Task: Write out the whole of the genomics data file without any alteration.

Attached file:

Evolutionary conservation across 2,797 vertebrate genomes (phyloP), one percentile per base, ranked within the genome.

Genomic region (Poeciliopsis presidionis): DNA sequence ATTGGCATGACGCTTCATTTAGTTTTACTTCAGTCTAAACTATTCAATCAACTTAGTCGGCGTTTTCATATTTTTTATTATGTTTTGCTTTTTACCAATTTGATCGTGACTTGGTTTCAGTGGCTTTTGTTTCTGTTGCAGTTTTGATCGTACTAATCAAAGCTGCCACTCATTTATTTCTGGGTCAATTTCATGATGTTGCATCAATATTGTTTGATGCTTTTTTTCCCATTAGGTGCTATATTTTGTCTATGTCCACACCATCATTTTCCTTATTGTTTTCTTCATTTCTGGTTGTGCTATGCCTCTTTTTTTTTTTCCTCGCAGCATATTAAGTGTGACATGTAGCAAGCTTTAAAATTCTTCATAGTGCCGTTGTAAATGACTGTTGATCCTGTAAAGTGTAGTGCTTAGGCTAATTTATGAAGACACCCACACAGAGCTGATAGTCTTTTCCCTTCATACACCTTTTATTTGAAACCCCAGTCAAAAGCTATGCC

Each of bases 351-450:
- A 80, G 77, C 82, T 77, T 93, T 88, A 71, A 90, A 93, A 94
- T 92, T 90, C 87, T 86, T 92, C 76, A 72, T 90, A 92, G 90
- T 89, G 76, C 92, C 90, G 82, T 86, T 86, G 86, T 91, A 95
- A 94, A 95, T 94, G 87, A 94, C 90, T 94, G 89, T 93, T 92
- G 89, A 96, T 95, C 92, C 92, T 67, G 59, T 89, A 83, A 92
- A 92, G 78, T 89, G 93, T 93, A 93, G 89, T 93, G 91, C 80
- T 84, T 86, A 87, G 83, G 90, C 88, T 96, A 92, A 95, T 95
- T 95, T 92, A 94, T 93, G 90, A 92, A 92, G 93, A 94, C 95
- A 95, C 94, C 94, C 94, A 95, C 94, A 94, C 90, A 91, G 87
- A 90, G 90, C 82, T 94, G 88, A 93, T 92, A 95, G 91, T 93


Evolutionary conservation across 2,797 vertebrate genomes (phyloP), one percentile per base, ranked within the genome.

Genomic region (Poeciliopsis presidionis): DNA sequence ATTGGCATGACGCTTCATTTAGTTTTACTTCAGTCTAAACTATTCAATCAACTTAGTCGGCGTTTTCATATTTTTTATTATGTTTTGCTTTTTACCAATTTGATCGTGACTTGGTTTCAGTGGCTTTTGTTTCTGTTGCAGTTTTGATCGTACTAATCAAAGCTGCCACTCATTTATTTCTGGGTCAATTTCATGATGTTGCATCAATATTGTTTGATGCTTTTTTTCCCATTAGGTGCTATATTTTGTCTATGTCCACACCATCATTTTCCTTATTGTTTTCTTCATTTCTGGTTGTGCTATGCCTCTTTTTTTTTTTCCTCGCAGCATATTAAGTGTGACATGTAGCAAGCTTTAAAATTCTTCATAGTGCCGTTGTAAATGACTGTTGATCCTGTAAAGTGTAGTGCTTAGGCTAATTTATGAAGACACCCACACAGAGCTGATAGTCTTTTCCCTTCATACACCTTTTATTTGAAACCCCAGTCAAAAGCTATGCC

Each of bases 351-450:
- A 80, G 77, C 82, T 77, T 93, T 88, A 71, A 90, A 93, A 94
- T 92, T 90, C 87, T 86, T 92, C 76, A 72, T 90, A 92, G 90
- T 89, G 76, C 92, C 90, G 82, T 86, T 86, G 86, T 91, A 95
- A 94, A 95, T 94, G 87, A 94, C 90, T 94, G 89, T 93, T 92
- G 89, A 96, T 95, C 92, C 92, T 67, G 59, T 89, A 83, A 92
- A 92, G 78, T 89, G 93, T 93, A 93, G 89, T 93, G 91, C 80
- T 84, T 86, A 87, G 83, G 90, C 88, T 96, A 92, A 95, T 95
- T 95, T 92, A 94, T 93, G 90, A 92, A 92, G 93, A 94, C 95
- A 95, C 94, C 94, C 94, A 95, C 94, A 94, C 90, A 91, G 87
- A 90, G 90, C 82, T 94, G 88, A 93, T 92, A 95, G 91, T 93